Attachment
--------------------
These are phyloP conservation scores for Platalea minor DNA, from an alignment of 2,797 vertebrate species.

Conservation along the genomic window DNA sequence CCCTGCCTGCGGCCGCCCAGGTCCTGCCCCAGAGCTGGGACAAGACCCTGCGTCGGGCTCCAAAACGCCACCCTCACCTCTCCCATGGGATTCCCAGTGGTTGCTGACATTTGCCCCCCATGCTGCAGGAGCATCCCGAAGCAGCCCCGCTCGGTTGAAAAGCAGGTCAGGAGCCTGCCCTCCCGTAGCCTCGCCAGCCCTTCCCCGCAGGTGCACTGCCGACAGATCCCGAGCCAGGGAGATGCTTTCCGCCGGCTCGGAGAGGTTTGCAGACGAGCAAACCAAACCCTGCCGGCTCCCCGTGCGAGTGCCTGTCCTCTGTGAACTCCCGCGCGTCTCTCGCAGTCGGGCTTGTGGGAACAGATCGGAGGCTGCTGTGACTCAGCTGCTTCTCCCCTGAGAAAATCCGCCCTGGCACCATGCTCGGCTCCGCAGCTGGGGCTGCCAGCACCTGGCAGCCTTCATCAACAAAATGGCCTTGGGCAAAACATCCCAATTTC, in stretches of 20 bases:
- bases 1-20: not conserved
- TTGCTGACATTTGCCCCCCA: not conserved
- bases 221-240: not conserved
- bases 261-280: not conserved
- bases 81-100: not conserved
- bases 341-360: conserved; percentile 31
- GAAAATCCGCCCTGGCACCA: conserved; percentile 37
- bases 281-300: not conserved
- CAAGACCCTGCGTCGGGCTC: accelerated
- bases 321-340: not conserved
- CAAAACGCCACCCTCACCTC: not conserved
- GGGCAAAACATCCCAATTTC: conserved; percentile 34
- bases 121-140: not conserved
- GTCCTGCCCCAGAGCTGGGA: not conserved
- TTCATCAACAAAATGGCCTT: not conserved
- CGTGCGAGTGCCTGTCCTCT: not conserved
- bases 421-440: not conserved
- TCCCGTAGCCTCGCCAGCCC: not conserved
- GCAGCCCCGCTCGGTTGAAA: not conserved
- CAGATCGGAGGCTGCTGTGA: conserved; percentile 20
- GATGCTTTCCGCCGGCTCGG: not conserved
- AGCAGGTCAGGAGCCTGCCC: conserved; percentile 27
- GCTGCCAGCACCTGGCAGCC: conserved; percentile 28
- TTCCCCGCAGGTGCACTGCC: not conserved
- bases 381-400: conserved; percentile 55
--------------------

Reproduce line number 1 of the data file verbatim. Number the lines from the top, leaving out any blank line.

These are phyloP conservation scores for Platalea minor DNA, from an alignment of 2,797 vertebrate species.